Sommelier or Snob

March 8, 2015 ·

Michael Reichmann

A Matter of Taste?

It may well be that my viewpoint is best expressed first by way of analogy.

I had dinner with a friend recently; the wine list included bottles ranging from $40 to $400. My friend asked if I had ever had such expensive wines as those on the last page of the list. I replied that I had, and though I love fine wines, especially full-bodied reds, my palette simply was not educated enough to differentiate the more exotic vintages.

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Bird House #1 – Punta Arenas, Chile. February, 2015

I commented that at the retail store I rarely bought anything above $20, because I found more than enough wines in the $15-$20 range to satisfy my everyday tastes.

This then lead to a conversation about cameras and lenses – which is the point of this tale. My friend, who is a quite casual photographer, asked me if the multi-thousand dollar cameras and lenses that I own are worth that expense, or are they, like expensive wines, a matter of – in his word – snobbery?

After some thought, and a sip or two of a very nice California Cabernet that was on the table, I replied that – yes– I usually could tell the difference between images from high-end cameras and lenses vs. those of a less pedigreed lineage.  The implication, of course, is that “high-end” is synonymous, much of the time, with “expensive“.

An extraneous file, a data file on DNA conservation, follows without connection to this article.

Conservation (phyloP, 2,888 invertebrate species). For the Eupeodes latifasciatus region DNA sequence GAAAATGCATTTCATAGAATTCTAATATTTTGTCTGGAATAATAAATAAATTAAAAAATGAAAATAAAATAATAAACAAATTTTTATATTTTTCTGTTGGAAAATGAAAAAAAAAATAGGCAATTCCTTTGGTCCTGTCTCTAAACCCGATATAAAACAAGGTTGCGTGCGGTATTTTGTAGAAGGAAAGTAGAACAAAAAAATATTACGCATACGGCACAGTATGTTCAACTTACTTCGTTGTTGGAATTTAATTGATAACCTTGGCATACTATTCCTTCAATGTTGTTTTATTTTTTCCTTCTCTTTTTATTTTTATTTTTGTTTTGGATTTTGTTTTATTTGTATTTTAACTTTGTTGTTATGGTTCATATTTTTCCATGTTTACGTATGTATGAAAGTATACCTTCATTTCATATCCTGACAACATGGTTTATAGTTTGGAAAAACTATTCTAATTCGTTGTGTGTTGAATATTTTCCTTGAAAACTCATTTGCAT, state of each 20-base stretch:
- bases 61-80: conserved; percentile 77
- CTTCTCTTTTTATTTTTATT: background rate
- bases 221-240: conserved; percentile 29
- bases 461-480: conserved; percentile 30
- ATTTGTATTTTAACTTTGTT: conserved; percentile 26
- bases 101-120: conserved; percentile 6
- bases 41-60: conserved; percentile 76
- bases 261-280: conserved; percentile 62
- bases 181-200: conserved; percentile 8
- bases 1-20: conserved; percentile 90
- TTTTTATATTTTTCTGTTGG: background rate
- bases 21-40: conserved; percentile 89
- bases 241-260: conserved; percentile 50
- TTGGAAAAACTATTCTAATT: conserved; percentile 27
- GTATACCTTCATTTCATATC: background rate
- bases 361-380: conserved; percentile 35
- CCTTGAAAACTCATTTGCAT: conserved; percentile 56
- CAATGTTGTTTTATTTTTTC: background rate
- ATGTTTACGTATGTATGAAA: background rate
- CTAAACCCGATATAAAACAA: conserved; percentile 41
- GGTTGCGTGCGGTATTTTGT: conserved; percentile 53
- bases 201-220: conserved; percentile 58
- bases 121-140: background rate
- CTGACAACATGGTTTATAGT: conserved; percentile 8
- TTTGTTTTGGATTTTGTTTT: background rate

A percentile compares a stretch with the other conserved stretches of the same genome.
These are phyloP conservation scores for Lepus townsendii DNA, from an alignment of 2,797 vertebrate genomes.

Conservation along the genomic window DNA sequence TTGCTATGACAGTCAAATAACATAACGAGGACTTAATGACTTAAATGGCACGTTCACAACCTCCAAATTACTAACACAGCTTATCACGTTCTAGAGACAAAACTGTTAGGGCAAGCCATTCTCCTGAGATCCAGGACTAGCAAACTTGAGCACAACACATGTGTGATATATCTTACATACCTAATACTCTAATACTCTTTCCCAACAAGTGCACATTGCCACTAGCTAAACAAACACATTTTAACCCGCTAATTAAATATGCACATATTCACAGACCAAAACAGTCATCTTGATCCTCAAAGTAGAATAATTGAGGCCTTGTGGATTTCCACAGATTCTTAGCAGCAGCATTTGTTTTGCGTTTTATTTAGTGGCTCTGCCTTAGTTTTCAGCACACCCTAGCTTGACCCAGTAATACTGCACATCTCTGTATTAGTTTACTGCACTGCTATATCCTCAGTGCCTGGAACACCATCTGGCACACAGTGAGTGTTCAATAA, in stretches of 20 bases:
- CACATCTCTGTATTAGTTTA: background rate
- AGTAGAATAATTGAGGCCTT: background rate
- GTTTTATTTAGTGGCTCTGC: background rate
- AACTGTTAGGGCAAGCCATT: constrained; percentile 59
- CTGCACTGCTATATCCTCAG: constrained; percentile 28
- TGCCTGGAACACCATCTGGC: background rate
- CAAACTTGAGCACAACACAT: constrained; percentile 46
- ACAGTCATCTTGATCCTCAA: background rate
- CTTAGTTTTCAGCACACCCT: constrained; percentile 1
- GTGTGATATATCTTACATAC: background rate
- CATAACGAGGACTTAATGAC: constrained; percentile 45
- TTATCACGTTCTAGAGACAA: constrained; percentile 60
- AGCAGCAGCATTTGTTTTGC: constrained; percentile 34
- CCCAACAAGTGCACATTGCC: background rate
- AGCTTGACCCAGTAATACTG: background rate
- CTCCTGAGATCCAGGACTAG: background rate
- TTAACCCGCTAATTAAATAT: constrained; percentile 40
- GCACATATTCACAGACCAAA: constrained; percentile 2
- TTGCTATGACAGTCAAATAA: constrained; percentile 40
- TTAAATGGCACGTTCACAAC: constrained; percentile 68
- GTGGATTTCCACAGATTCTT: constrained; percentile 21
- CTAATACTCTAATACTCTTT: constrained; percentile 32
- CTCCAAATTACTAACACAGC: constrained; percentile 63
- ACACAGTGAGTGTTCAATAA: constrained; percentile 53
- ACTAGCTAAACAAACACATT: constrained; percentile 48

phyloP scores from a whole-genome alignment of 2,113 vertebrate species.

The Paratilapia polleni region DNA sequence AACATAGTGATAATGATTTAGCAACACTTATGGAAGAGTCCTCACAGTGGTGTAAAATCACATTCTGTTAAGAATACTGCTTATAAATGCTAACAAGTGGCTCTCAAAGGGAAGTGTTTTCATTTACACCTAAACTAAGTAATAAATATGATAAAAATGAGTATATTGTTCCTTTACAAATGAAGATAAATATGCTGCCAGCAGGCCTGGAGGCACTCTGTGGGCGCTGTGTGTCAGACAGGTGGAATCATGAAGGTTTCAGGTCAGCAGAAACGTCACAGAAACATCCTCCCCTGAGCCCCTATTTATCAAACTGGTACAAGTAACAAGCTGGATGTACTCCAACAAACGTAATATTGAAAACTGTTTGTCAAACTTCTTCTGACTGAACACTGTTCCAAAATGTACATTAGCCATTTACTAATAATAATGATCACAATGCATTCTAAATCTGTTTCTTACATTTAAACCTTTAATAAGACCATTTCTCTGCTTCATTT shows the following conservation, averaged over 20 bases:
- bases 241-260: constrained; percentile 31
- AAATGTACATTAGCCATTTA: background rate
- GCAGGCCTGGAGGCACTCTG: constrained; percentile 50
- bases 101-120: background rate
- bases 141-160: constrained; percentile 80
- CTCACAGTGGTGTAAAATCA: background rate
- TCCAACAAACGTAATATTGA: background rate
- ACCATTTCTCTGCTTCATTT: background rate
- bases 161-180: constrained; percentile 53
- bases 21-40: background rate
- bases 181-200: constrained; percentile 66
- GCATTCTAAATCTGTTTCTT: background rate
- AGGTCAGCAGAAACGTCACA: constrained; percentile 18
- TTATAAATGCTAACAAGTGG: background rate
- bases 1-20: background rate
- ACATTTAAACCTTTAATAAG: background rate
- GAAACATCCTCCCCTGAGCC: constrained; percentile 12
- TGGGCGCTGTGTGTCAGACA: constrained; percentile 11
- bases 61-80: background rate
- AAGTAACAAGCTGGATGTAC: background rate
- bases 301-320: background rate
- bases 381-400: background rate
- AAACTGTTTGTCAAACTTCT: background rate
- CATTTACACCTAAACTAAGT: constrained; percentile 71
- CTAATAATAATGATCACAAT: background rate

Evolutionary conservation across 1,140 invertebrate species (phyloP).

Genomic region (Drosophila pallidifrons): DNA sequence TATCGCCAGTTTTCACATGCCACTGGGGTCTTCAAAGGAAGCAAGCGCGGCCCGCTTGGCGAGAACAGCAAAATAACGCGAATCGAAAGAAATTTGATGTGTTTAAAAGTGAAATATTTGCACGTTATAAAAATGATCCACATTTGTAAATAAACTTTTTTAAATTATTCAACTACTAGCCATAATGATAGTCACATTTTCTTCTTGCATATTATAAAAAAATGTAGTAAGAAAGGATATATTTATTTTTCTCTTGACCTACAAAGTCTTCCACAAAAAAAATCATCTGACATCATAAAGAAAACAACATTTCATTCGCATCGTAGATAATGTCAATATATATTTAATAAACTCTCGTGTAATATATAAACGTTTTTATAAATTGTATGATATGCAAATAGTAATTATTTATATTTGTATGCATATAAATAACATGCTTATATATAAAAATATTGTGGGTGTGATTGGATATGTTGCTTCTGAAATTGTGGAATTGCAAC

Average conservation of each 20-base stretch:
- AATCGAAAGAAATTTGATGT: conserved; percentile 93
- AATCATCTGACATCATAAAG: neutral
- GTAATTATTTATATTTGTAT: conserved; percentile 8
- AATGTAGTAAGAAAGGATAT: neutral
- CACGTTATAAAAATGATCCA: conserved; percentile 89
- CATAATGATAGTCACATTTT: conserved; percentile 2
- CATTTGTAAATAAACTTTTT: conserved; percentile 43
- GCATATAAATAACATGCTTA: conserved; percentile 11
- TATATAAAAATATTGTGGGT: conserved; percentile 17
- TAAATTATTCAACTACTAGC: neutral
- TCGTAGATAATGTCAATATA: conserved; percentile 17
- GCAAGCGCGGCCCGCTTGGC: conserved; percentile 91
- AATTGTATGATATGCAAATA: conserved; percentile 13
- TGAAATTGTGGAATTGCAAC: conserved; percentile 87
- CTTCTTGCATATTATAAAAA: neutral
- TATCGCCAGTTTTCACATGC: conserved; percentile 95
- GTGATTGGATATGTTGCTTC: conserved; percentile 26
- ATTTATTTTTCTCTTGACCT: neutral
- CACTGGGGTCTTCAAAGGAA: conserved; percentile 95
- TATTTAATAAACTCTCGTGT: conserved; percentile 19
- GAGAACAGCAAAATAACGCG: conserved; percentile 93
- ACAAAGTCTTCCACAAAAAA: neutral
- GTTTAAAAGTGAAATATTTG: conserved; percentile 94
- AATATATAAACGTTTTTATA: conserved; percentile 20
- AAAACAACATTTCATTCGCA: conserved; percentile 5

So, why is this the case for me in terms of photographic equipment and not wine? The answer is simple. Photography has been my passion and profession for more than half a century. I spend much of my time either creating images, viewing images or writing about imaging, technique and equipment.

Similarly, a sommelier, or someone for whom wine is a passion and also likely a profession, can tell the difference between types, vintages, and other variables, including price point, while I can’t. In each instance one of us is a pro and the other is an amateur, with all that those words entail in terms of training, experience and taste.

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Bird House #2 – Caledon, Ontario, Canada. February, 2015

My point in the end is that we all have areas of expertise of one sort or another, and this likely provides us with a sensibility and sensitivity in an area which a lay-person likely doesn’t possess. So to argue whether a wine or a lens is worth a certain price requires that one understand the background of the person making the argument. If they have the credentials, and make an observation or judgment on something within their field of expertise, then maybe one should listen-up. If they’re a neophyte with an opinion, and not much else, then maybe just nod, smile, and have another sip of wine.

 Michael – March, 2015

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Michael Reichmann

Michael Reichmann is the founder of the Luminous Landscape. Michael passed away in May 2016. Since its inception in 1999 LuLa has become the world's largest site devoted to the art, craft, and technology of photography. Each month more than one million people from every country on the globe visit LuLa.

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